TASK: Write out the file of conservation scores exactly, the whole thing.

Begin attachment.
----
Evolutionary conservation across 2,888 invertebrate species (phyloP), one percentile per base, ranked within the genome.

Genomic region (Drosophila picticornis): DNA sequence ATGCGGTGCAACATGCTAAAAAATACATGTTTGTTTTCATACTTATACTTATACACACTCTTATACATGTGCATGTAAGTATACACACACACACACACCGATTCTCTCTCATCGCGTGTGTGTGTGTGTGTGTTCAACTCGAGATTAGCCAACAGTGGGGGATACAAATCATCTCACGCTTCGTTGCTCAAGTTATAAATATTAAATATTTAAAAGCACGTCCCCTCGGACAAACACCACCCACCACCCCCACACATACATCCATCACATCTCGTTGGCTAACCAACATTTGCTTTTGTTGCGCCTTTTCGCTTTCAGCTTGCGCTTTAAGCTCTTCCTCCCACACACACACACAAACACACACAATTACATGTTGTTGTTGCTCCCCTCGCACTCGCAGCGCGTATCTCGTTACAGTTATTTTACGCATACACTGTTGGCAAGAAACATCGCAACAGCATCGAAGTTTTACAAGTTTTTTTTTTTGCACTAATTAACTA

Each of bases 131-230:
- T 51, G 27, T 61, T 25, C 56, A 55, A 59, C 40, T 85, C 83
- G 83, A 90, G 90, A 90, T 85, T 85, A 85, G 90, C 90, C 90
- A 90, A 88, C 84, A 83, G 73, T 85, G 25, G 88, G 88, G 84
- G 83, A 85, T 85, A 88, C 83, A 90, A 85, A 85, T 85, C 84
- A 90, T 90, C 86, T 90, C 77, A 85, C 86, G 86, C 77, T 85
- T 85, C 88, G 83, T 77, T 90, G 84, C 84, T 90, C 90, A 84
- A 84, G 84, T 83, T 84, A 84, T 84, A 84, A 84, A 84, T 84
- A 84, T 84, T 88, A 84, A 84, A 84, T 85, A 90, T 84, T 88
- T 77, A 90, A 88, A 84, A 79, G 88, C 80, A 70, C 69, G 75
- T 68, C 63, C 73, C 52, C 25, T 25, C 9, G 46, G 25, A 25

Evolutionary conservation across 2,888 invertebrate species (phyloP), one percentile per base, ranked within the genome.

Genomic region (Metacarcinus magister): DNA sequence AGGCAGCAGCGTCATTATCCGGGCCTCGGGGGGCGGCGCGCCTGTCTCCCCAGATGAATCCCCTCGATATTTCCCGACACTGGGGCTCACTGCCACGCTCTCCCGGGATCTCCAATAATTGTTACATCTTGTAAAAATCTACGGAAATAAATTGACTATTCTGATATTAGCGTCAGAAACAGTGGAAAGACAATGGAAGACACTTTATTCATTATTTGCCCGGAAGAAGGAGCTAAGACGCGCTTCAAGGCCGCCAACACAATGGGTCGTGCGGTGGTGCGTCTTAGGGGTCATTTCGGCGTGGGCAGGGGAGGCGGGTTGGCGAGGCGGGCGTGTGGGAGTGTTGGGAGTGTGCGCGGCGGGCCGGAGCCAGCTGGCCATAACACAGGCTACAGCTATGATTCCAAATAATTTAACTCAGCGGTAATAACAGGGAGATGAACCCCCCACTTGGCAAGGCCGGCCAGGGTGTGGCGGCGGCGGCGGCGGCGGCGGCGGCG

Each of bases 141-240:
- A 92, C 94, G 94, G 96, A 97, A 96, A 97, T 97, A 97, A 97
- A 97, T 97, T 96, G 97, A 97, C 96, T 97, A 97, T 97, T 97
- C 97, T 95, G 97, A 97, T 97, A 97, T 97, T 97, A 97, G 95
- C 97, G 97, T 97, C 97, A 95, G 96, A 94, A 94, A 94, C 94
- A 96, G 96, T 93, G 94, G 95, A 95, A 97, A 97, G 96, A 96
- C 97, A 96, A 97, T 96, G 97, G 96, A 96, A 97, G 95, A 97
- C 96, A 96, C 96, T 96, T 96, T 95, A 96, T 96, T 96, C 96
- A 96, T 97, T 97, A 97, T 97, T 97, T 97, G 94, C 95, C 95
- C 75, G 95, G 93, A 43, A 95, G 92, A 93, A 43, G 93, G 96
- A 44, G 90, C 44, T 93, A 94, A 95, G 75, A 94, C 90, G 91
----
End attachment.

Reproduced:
Evolutionary conservation across 2,888 invertebrate species (phyloP), one percentile per base, ranked within the genome.

Genomic region (Drosophila picticornis): DNA sequence ATGCGGTGCAACATGCTAAAAAATACATGTTTGTTTTCATACTTATACTTATACACACTCTTATACATGTGCATGTAAGTATACACACACACACACACCGATTCTCTCTCATCGCGTGTGTGTGTGTGTGTGTTCAACTCGAGATTAGCCAACAGTGGGGGATACAAATCATCTCACGCTTCGTTGCTCAAGTTATAAATATTAAATATTTAAAAGCACGTCCCCTCGGACAAACACCACCCACCACCCCCACACATACATCCATCACATCTCGTTGGCTAACCAACATTTGCTTTTGTTGCGCCTTTTCGCTTTCAGCTTGCGCTTTAAGCTCTTCCTCCCACACACACACACAAACACACACAATTACATGTTGTTGTTGCTCCCCTCGCACTCGCAGCGCGTATCTCGTTACAGTTATTTTACGCATACACTGTTGGCAAGAAACATCGCAACAGCATCGAAGTTTTACAAGTTTTTTTTTTTGCACTAATTAACTA

Each of bases 131-230:
- T 51, G 27, T 61, T 25, C 56, A 55, A 59, C 40, T 85, C 83
- G 83, A 90, G 90, A 90, T 85, T 85, A 85, G 90, C 90, C 90
- A 90, A 88, C 84, A 83, G 73, T 85, G 25, G 88, G 88, G 84
- G 83, A 85, T 85, A 88, C 83, A 90, A 85, A 85, T 85, C 84
- A 90, T 90, C 86, T 90, C 77, A 85, C 86, G 86, C 77, T 85
- T 85, C 88, G 83, T 77, T 90, G 84, C 84, T 90, C 90, A 84
- A 84, G 84, T 83, T 84, A 84, T 84, A 84, A 84, A 84, T 84
- A 84, T 84, T 88, A 84, A 84, A 84, T 85, A 90, T 84, T 88
- T 77, A 90, A 88, A 84, A 79, G 88, C 80, A 70, C 69, G 75
- T 68, C 63, C 73, C 52, C 25, T 25, C 9, G 46, G 25, A 25

Evolutionary conservation across 2,888 invertebrate species (phyloP), one percentile per base, ranked within the genome.

Genomic region (Metacarcinus magister): DNA sequence AGGCAGCAGCGTCATTATCCGGGCCTCGGGGGGCGGCGCGCCTGTCTCCCCAGATGAATCCCCTCGATATTTCCCGACACTGGGGCTCACTGCCACGCTCTCCCGGGATCTCCAATAATTGTTACATCTTGTAAAAATCTACGGAAATAAATTGACTATTCTGATATTAGCGTCAGAAACAGTGGAAAGACAATGGAAGACACTTTATTCATTATTTGCCCGGAAGAAGGAGCTAAGACGCGCTTCAAGGCCGCCAACACAATGGGTCGTGCGGTGGTGCGTCTTAGGGGTCATTTCGGCGTGGGCAGGGGAGGCGGGTTGGCGAGGCGGGCGTGTGGGAGTGTTGGGAGTGTGCGCGGCGGGCCGGAGCCAGCTGGCCATAACACAGGCTACAGCTATGATTCCAAATAATTTAACTCAGCGGTAATAACAGGGAGATGAACCCCCCACTTGGCAAGGCCGGCCAGGGTGTGGCGGCGGCGGCGGCGGCGGCGGCGGCG

Each of bases 141-240:
- A 92, C 94, G 94, G 96, A 97, A 96, A 97, T 97, A 97, A 97
- A 97, T 97, T 96, G 97, A 97, C 96, T 97, A 97, T 97, T 97
- C 97, T 95, G 97, A 97, T 97, A 97, T 97, T 97, A 97, G 95
- C 97, G 97, T 97, C 97, A 95, G 96, A 94, A 94, A 94, C 94
- A 96, G 96, T 93, G 94, G 95, A 95, A 97, A 97, G 96, A 96
- C 97, A 96, A 97, T 96, G 97, G 96, A 96, A 97, G 95, A 97
- C 96, A 96, C 96, T 96, T 96, T 95, A 96, T 96, T 96, C 96
- A 96, T 97, T 97, A 97, T 97, T 97, T 97, G 94, C 95, C 95
- C 75, G 95, G 93, A 43, A 95, G 92, A 93, A 43, G 93, G 96
- A 44, G 90, C 44, T 93, A 94, A 95, G 75, A 94, C 90, G 91